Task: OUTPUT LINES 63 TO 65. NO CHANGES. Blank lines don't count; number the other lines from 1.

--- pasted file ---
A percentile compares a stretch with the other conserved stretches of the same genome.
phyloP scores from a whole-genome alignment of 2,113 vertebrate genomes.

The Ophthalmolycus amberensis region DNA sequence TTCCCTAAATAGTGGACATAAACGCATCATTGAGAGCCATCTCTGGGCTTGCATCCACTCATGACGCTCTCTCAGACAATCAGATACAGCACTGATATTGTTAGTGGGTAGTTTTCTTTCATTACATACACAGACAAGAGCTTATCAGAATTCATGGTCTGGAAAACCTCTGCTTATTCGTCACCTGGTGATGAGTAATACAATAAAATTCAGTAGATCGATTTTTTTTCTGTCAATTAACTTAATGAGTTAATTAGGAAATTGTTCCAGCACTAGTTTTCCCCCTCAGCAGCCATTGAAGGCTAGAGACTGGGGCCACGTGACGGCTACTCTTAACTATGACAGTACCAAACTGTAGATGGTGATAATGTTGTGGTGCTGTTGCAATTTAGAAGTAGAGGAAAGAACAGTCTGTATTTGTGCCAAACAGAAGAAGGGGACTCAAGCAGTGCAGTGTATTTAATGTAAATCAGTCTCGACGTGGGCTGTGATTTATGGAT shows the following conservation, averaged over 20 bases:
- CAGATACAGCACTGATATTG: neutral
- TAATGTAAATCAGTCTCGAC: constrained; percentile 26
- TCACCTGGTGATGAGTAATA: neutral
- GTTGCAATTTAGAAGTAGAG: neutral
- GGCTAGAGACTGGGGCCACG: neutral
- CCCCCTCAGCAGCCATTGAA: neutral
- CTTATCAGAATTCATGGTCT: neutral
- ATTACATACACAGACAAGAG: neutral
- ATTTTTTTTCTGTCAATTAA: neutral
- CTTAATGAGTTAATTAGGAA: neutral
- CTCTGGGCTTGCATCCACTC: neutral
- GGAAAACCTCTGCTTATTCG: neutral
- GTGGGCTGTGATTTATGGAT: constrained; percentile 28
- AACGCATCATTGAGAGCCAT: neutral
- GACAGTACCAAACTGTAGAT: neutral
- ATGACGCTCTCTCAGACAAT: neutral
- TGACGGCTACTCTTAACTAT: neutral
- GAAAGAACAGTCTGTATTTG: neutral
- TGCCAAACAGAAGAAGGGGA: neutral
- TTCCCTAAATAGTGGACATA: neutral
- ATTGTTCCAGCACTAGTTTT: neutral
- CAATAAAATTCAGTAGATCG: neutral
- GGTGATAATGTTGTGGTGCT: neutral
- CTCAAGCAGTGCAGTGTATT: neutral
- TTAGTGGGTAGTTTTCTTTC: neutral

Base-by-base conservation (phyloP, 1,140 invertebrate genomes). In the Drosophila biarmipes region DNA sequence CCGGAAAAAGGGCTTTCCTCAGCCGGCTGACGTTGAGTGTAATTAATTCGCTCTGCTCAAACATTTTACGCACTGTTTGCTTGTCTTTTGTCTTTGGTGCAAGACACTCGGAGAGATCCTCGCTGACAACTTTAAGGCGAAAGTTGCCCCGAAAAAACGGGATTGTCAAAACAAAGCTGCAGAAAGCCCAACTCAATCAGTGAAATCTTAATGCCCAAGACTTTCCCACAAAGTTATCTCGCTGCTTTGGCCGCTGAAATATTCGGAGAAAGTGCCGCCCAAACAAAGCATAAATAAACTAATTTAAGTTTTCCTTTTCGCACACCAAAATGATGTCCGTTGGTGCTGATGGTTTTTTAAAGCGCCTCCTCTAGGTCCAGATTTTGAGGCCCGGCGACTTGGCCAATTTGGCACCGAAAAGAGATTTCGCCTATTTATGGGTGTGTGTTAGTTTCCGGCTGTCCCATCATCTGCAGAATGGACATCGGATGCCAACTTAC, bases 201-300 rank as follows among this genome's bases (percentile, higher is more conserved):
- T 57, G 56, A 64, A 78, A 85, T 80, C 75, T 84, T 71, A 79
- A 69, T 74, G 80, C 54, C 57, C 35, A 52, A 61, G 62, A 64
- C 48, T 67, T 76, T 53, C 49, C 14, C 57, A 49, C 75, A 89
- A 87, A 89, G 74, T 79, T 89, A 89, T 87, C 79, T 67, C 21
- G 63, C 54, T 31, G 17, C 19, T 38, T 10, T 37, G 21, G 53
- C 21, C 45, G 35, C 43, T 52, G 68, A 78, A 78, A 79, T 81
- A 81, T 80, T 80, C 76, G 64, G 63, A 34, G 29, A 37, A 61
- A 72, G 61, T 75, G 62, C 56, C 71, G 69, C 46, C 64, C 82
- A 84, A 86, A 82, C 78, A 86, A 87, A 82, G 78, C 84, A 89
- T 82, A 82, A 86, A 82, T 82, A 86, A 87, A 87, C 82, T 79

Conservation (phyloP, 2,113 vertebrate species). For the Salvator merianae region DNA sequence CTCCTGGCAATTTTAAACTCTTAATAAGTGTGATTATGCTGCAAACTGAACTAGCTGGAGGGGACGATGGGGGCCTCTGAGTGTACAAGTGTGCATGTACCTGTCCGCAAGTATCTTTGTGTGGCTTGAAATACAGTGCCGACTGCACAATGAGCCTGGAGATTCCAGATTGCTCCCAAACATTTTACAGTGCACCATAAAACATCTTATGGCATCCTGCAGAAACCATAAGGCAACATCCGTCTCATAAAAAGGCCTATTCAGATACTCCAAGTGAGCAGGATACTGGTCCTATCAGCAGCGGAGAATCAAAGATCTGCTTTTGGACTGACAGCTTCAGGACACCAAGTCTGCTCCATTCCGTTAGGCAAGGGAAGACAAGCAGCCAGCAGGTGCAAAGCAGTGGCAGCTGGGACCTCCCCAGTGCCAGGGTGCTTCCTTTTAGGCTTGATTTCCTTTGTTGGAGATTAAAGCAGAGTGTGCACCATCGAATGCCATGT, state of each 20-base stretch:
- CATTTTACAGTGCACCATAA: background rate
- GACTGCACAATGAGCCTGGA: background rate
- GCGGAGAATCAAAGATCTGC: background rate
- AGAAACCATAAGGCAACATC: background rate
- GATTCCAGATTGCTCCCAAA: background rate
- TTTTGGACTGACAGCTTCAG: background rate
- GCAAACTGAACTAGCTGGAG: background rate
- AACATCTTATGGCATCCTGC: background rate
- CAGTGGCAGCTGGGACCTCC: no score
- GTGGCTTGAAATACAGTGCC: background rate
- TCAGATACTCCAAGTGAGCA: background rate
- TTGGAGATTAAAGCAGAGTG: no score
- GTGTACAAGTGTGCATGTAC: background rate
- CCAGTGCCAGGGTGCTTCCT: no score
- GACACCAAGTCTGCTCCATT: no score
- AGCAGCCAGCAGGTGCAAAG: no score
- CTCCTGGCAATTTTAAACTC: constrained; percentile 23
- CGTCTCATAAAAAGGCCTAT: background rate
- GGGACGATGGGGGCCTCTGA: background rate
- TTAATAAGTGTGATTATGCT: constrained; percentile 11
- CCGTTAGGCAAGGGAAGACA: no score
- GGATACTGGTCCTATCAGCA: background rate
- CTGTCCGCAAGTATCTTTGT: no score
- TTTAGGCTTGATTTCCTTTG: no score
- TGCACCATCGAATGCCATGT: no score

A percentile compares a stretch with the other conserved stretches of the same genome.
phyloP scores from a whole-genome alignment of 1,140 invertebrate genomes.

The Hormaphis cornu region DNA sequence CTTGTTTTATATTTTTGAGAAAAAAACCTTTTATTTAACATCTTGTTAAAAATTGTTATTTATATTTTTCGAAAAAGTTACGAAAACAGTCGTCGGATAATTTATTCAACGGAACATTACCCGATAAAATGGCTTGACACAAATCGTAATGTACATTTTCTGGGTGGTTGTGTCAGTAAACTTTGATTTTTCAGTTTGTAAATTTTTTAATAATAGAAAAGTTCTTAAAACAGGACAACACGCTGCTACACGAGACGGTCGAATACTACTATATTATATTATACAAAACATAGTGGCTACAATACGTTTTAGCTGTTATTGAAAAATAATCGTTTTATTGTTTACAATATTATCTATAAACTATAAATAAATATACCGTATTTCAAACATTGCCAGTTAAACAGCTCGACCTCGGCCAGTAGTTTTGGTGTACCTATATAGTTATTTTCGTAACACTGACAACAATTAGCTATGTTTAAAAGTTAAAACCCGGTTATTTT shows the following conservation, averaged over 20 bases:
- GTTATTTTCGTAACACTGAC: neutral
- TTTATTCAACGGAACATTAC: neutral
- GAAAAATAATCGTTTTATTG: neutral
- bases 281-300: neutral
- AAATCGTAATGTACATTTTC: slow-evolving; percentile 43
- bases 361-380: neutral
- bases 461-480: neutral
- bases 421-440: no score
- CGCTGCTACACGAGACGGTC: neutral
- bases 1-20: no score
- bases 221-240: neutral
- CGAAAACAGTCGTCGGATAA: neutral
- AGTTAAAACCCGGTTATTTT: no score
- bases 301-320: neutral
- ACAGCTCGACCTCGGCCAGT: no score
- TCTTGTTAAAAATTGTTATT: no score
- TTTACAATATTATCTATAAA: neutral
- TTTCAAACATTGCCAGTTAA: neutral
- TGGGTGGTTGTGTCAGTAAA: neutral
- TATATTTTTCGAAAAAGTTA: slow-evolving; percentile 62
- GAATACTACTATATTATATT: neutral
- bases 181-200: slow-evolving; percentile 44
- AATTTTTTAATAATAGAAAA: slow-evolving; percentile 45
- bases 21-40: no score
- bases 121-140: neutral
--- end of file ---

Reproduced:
- CTGTCCGCAAGTATCTTTGT: no score
- TTTAGGCTTGATTTCCTTTG: no score
- TGCACCATCGAATGCCATGT: no score